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"The Destroyer of Beasts: ISU-152 Self-Propelled Artillery" Topic


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World War Two on the Land

558 hits since 20 Feb 2019
©1994-2019 Bill Armintrout
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Tango01 Supporting Member of TMP20 Feb 2019 2:27 p.m. PST

"When Panthers rolled alongside Tiger tanks on the Eastern Front, eyebrows were certainly raised at the Soviet High Command. How to overcome these mechanical beasts, whose firepower was only surpassed by their armor?

Well, by introducing one of the heaviest self-propelled artillery pieces of the war―the famous ISU-152…."
Main page
link

Amicalement
Armand

Mobius Supporting Member of TMP20 Feb 2019 8:52 p.m. PST

They didn't fact check this.
From the T-34 at Kursk thread.
SU-152 "Beasts Killer" (24 TANKS)
Not ISU-152.

And this was at the northern front where there were not that many Panthers if any.

Tango01 Supporting Member of TMP21 Feb 2019 10:57 a.m. PST

Glup!…

Amicalement
Armand

Aethelflaeda was framed In the TMP Dawghouse22 Feb 2019 9:25 a.m. PST

Easy to get them confused. For years I thought the SU was a western abbreviation while ISU what Russians used. Played too much panzerblitz as a kid.

ernieR22 Feb 2019 12:46 p.m. PST

is the first photo in the article a model ?

1) it's the only shot 'in the wild' in color
2) it's the only shot with no description

Mark 122 Feb 2019 1:31 p.m. PST

They didn't fact check this.
From the T-34 at Kursk thread.
SU-152 "Beasts Killer" (24 TANKS)
Not ISU-152.

Don't disagree with the facts, but I'm not sure this is fair as a criticism of the linked article.

From the article:


Following the development of its predecessor―the SU-152―which was fitted on the chassis of the already outdated KV-1 tank, the ISU used the platform of the newly-developed IS tank series.

… its offensive role proved pivotal during battles in urban areas such as Berlin, Budapest, and Königsberg …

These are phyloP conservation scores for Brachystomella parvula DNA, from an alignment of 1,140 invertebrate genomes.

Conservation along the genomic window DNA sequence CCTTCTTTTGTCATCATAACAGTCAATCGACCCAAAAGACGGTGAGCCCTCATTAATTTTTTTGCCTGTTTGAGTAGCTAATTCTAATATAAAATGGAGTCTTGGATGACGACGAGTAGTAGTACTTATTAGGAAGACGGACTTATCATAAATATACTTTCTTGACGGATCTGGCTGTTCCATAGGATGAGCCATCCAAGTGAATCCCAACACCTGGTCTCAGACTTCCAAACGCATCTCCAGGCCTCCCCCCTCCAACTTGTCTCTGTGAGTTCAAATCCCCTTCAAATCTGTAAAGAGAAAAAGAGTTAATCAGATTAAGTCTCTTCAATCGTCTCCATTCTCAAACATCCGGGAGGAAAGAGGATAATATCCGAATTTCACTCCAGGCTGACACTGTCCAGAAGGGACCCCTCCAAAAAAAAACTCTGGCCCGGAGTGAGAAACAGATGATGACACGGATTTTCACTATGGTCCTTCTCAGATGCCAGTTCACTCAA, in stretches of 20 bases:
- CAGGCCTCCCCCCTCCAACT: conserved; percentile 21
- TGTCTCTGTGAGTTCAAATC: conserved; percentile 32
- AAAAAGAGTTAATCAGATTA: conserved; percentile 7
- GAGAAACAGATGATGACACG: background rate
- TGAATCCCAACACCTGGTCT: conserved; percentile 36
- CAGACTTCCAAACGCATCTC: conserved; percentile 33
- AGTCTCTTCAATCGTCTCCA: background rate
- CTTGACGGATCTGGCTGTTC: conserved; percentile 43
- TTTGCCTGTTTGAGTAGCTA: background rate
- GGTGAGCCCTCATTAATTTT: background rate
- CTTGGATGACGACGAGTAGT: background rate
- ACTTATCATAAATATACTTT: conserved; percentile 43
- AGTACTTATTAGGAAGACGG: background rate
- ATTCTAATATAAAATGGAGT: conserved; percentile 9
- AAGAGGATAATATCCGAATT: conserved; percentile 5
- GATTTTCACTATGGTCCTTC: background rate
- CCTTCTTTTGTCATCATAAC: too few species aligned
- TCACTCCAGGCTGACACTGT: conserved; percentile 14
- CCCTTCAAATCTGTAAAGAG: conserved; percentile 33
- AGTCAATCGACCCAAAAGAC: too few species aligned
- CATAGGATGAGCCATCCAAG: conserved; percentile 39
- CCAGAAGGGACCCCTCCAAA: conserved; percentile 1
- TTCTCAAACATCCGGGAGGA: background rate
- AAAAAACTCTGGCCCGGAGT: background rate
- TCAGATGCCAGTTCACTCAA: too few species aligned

After first rolling off the factory tracks in December 1943, it went into mass production, eventually leading to 1,885 units manufactured by the end of the war. …

I would agree that the article is not particularly explicit and clear that it was in fact the SU-152 that played the much-storied (and more correctly minimal) role at Kursk, but it is not for lack of fact-checking.

On the facts they have it about right. On organization and writing they fall a bit short…

I wonder, though, at this particular statement:

…the ISU used the platform of the newly-developed IS tank series. This gave way to a vehicle practically immune to most of the German anti-tank arsenal.

Immune to most German AT arsenal? Immune? I might give it credit for being more resistant than a T-34-85 to the most often-faced weapon(s), but not "practically immune", and not to most of the arsenal (which implies most of the variety of weapons, not just the one or two most common weapons).

It was built on the chassis of the IS tank. And the IS-2m hull was indeed "practically immune" to most of the German AT arsenal. But the ISU-152? I don't think it had anywhere near the protection of an IS-2m hull.

Do I have this wrong?

-Mark
(aka: Mk 1)

Mobius Supporting Member of TMP22 Feb 2019 2:05 p.m. PST

I guess I took this to mean the ISU-152 was at the battle of Kursk, not that long after the battle of Kursk.

After the Battle of Kursk, the ISU-152 was provided with armor-piercing rounds as its tank-killer potential was fully acknowledged.

To conduct the fire, the ISU-152 was equipped with two gun scopes-telescopic ST-10 for direct firing and panorama of Hertz for firing from closed positions. The telescopic sight of the St-10 was graded for sighting shooting at a distance of up to 900 m. However, the range of the shot howitzer-cannon ML-20c amounted to 13 km, and for shooting at a distance of more than 900 m

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